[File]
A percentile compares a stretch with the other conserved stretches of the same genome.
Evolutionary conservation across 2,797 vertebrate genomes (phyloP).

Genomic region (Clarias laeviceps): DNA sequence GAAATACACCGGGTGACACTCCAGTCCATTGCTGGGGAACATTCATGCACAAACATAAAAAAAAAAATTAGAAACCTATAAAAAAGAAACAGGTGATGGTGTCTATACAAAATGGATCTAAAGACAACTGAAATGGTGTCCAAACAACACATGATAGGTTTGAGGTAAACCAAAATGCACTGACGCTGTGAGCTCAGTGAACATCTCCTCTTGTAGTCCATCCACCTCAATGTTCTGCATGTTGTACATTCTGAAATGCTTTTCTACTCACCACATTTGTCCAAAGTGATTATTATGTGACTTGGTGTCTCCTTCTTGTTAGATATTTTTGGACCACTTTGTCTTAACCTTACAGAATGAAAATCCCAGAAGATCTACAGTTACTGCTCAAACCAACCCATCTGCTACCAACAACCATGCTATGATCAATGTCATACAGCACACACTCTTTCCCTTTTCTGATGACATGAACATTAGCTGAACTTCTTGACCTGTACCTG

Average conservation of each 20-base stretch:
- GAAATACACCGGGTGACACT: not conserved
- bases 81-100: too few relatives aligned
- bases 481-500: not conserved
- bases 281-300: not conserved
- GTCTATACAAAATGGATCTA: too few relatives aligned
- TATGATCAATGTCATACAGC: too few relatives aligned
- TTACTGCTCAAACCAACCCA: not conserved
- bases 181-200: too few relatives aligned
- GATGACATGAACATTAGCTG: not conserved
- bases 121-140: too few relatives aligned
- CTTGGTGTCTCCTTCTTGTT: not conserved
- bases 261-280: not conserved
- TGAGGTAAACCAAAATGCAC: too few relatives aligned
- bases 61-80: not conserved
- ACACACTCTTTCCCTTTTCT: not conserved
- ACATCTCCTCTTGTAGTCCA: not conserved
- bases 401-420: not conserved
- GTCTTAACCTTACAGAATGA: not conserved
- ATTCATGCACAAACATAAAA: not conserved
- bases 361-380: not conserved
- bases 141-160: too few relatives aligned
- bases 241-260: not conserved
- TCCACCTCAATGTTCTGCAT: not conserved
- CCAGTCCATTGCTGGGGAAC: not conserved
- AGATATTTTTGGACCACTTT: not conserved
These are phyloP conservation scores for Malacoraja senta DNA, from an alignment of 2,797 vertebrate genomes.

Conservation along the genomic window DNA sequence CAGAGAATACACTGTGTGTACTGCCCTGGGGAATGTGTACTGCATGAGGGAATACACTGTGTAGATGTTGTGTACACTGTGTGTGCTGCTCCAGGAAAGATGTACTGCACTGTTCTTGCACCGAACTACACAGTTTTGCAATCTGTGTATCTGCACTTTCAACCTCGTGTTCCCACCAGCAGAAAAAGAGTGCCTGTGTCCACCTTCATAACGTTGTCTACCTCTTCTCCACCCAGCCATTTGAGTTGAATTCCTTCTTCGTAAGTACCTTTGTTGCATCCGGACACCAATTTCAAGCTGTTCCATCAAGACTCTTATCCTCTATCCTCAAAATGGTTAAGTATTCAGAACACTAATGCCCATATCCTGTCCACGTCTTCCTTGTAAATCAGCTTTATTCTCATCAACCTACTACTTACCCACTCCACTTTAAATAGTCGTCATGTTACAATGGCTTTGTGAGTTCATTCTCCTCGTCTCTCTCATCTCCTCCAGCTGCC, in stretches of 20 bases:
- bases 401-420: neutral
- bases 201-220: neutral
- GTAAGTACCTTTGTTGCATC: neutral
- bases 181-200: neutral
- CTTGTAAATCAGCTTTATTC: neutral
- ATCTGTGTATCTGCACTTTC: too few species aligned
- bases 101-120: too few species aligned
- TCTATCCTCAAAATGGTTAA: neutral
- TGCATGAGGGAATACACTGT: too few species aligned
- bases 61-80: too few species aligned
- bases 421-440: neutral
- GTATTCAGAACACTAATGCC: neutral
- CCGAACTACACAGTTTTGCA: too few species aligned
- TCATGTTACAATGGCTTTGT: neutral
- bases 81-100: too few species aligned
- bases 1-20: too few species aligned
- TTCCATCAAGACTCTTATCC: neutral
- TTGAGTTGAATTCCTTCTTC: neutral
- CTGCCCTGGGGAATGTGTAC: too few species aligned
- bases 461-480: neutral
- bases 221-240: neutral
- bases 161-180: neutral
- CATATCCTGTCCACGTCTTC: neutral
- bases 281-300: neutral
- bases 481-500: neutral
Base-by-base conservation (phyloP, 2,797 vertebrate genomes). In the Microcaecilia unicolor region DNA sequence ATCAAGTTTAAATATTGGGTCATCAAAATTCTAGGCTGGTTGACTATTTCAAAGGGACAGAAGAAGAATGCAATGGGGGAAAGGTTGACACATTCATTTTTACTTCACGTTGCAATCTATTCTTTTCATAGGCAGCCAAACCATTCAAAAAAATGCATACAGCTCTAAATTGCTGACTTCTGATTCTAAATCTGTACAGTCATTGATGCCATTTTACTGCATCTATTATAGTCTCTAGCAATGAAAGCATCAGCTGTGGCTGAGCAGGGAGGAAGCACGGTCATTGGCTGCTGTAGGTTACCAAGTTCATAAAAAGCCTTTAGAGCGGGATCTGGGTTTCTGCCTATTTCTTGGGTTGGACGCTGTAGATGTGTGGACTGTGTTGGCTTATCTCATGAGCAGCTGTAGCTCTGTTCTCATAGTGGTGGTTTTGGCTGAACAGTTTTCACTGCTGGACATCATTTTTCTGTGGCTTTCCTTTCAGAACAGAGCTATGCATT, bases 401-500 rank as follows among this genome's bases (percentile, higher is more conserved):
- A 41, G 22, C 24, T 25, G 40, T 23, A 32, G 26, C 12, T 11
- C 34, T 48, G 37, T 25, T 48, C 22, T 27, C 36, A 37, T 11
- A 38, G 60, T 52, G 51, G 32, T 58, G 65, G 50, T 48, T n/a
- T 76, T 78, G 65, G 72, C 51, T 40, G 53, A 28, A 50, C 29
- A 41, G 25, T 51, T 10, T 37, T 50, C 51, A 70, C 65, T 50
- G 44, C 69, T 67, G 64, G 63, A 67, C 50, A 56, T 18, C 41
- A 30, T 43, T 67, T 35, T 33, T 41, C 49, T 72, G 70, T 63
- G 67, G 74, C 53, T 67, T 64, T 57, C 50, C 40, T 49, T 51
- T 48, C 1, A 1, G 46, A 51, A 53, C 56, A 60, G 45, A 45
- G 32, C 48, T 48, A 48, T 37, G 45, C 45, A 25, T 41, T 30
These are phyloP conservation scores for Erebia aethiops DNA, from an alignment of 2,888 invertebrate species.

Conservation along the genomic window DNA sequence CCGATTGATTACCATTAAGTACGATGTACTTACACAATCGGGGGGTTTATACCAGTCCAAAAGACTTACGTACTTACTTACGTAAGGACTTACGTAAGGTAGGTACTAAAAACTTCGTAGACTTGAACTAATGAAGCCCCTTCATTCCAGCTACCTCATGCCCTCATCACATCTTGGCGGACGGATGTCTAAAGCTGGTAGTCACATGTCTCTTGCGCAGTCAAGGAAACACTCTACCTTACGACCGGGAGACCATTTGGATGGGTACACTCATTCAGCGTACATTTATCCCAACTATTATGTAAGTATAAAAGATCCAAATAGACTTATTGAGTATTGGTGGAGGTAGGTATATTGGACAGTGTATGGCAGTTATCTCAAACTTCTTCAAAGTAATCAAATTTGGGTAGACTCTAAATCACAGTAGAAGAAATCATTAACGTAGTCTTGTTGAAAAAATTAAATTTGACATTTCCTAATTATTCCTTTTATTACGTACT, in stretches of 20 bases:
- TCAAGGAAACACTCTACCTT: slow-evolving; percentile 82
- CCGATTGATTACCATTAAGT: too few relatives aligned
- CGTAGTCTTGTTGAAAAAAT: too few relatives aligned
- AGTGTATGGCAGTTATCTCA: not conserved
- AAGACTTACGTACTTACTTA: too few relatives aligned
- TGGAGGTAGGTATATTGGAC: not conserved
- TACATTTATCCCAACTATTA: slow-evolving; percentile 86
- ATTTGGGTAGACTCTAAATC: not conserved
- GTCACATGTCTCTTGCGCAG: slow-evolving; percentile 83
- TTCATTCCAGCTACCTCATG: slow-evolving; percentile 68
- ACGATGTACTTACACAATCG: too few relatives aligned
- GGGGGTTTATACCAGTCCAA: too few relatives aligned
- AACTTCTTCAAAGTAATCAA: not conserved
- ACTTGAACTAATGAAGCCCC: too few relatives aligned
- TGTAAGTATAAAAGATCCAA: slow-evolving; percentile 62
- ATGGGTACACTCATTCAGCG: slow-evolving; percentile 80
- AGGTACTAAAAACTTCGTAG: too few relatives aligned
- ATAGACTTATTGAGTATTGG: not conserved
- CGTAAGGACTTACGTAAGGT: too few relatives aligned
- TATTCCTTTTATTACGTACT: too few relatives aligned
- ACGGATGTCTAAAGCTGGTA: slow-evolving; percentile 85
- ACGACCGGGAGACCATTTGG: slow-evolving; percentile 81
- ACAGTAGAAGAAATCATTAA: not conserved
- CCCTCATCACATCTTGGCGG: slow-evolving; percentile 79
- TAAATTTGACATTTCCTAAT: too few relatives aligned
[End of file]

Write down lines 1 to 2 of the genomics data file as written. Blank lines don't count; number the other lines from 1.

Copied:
A percentile compares a stretch with the other conserved stretches of the same genome.
Evolutionary conservation across 2,797 vertebrate genomes (phyloP).